Monday, July 6, 2009

Wind Power May Be A Health Hazard

Now that the climate bill (H.R. 2454) has passed the House and the U.S. is embarking on the brave new world of dramatic increase in alternative energy production, it may be wise not to repeat the same problems that the pioneers (Europe and Japan) have suffered. Here's one from Japan on wind power. The article appeared in Japan a year ago, along with flurry of reports about health problems caused by the windmills.

Wind power may have its own environmental problems (7/5/09, translation from the article appeared in Japan's Yomiuri Shinbun)

"Shinjuro Kondo, 76, who moved into his Japanese neighborhood 17 years ago, said, "Stiff shoulders, headaches, insomnia, hand tremors... Since February last year, soon after the test operation of windmills started, I developed various kinds of symptoms."

"Kondo's neighborhood is about 350 meters away from a group of windmills. More than 20 percent of about 100 neighbors also complain of similar physical disorders. They said their symptoms become less severe when the windmills stop due to mechanical troubles and other reasons.

"Currently, the relationship between such physical disorders and the windmills is not clear. But infrasonic waves generated by the windmills' rotors is suspected to be the cause. The sound waves oscillate once to 20 times a second, a frequency too low to be heard by human ears."

The article goes on to say there is no research done on the infrasonic noise and human health. Not true at all. There are numerous studies in Europe regarding infrasound and its effect on humans.

What is infrasonic/infrasound? Infrasound is sound that is lower in frequency than 20 cycles per second, the normal limit of human hearing. Hearing becomes gradually less sensitive as frequency decreases, so for humans to perceive infrasound, the sound pressure must be sufficiently high. The ear is the primary organ for sensing infrasound, but at higher levels it is possible to feel infrasound vibrations in various parts of the body. (

You may not hear infrasound by your ears, but the cells in your body may feel it and respond.

One experiment in England where "a team of UK researchers held a mass experiment where they exposed some 700 people to music laced with soft 17 Hz sine waves played at a level described as "near the edge of hearing"" The result? "The presence of the tone resulted in a significant number (22%) of respondents reporting anxiety, uneasiness, extreme sorrow, nervous feelings of revulsion or fear, chills down the spine and feelings of pressure on the chest." (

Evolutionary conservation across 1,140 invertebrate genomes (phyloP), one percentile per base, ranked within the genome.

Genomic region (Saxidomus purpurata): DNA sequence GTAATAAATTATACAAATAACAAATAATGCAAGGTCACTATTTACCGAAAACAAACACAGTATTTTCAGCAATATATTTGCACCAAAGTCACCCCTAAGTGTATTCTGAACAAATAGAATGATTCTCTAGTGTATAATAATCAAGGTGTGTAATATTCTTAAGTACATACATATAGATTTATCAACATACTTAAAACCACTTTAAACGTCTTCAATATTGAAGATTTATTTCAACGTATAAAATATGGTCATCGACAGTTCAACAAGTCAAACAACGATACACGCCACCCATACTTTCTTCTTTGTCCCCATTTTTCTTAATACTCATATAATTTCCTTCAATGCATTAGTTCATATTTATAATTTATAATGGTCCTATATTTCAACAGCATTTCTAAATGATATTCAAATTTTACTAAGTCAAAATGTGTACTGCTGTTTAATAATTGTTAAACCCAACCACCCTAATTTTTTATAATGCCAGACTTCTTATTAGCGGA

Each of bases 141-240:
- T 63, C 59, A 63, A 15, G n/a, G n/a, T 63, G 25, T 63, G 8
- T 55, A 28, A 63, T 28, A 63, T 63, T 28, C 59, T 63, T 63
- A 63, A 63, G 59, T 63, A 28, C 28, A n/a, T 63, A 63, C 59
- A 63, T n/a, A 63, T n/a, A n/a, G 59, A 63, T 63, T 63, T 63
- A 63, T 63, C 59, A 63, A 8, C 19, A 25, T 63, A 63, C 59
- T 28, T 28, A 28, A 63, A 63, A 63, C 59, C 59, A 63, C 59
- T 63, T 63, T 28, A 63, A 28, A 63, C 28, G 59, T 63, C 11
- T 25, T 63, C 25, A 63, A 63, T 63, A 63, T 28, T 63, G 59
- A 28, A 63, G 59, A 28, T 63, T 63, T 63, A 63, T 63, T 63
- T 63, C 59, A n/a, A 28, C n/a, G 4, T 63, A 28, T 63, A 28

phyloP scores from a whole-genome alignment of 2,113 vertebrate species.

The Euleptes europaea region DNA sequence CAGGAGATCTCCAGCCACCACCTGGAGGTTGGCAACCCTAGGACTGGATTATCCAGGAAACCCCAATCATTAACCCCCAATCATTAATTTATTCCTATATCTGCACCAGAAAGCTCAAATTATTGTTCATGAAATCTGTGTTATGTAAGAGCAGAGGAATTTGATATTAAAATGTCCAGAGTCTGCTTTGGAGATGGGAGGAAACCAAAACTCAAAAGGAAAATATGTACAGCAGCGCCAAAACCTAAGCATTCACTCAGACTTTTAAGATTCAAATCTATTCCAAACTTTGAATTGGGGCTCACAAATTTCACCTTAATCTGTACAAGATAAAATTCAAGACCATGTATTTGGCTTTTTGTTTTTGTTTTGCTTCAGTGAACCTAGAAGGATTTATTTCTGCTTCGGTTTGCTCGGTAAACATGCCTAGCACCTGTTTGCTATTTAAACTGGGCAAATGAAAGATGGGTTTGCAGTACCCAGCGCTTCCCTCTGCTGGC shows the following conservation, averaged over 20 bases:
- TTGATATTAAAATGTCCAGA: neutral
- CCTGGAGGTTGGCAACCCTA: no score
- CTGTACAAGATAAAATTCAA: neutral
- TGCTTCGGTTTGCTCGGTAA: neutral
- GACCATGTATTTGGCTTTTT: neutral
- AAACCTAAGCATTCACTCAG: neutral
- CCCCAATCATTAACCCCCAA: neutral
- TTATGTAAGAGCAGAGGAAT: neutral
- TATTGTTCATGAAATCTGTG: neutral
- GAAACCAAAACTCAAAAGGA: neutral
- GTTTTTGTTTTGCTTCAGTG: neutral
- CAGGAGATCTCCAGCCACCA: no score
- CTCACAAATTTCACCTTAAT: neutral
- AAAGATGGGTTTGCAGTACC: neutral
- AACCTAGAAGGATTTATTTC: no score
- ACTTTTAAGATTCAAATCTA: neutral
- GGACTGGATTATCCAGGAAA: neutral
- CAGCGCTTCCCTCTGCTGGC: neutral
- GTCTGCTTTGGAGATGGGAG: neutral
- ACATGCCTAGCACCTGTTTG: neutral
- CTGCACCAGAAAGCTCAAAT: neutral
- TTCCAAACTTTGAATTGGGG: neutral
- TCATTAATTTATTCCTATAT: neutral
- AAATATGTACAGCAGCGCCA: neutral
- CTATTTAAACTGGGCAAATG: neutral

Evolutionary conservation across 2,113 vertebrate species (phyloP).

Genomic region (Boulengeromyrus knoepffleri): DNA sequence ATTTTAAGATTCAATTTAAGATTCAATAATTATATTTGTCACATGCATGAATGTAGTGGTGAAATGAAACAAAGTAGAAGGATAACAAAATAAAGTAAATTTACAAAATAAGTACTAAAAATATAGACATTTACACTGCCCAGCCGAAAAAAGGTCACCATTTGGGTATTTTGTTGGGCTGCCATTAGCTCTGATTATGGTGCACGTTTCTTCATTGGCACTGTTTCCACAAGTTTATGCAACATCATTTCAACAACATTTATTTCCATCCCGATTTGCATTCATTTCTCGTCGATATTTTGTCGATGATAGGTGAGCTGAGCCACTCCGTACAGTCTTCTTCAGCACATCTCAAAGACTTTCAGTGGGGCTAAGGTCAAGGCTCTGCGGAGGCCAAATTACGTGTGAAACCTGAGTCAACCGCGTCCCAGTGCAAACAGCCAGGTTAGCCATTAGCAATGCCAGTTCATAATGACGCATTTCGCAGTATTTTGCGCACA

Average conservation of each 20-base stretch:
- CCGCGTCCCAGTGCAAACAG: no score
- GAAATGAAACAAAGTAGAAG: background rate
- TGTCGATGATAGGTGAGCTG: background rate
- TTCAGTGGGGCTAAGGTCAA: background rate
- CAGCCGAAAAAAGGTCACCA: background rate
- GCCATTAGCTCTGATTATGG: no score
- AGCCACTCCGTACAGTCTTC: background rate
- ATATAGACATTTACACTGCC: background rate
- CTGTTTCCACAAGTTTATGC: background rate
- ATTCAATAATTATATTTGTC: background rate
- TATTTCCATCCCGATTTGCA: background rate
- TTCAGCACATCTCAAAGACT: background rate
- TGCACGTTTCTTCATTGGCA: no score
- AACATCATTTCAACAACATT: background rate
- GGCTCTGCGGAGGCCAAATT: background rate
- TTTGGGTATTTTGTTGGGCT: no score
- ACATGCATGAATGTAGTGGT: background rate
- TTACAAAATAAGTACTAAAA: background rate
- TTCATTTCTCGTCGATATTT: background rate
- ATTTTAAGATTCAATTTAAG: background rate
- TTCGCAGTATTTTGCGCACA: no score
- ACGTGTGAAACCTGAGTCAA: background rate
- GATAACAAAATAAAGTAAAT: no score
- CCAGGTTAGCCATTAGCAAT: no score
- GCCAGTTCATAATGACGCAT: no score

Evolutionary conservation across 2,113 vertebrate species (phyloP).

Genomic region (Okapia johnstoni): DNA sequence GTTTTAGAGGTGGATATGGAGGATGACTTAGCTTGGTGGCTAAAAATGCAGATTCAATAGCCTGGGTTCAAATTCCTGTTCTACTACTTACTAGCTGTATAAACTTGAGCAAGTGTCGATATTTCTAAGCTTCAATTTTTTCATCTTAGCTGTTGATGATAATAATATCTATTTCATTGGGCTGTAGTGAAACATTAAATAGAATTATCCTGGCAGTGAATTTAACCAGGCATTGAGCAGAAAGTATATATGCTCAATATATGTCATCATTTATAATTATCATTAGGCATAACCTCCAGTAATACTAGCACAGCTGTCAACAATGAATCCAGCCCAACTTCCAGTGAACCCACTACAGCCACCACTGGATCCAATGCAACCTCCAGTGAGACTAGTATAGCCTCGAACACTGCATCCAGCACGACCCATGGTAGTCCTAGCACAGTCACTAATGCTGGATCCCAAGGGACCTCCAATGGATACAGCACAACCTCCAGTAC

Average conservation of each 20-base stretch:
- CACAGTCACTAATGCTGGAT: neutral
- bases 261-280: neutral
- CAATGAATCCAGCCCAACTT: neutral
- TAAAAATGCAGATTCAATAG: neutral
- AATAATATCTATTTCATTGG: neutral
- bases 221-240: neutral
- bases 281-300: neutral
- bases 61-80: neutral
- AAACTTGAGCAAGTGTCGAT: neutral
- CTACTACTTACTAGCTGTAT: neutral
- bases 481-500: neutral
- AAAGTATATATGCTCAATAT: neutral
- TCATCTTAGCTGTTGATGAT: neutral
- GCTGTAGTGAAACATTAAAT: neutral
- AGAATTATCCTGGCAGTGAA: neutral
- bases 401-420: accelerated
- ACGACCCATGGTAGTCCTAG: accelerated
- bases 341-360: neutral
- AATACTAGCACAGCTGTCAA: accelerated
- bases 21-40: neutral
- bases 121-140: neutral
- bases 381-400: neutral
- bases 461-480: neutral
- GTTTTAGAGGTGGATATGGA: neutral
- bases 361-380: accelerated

And here's from an article that appeared in Asahi Shinbun on 1/18/09 (the article is in Japanese):

"Wind power is expected to be the next generation of renewal energy source. However, an increasing number of people living near the power-generating windmills are complaining about headaches, dizziness, insomnia, and other health problems. No definitive study on the cause, but it is agreed that these problems have to do with the sound emitted by the windmills nearby. More and more windmills are being installed closer to homes, which may be exacerbating the problems.

"Tsuyoshi Okawa, 40, and his family started to notice something was wrong in January 2007, immediately after the windmill nearby went into operation. Symptoms include numbness, headache and insomnia. The symptoms are relieved once they are far away from their house (and from the windmill), and come back as soon as they come back home.

"He had the noise level measured at his house. The result: his house was vibrating at a very low frequency (infrasound). He was told that there was no effect on health, but [since his body clearly says otherwise] he rented an apartment so that his family can escape there to get a decent sleep at night."

Once quiet farmland is now literally a nightmare for the residents suffering from insomnia, so that the city folks can claim they are using "clean" energy. All for the sake of preventing "global warming". For those environmentalists who argue it is still worth it, please consider what kind of effect it may be having for wild life. It is not just birds flying into the blades.

After all, very low frequency sound has been used as a deadly weapon.


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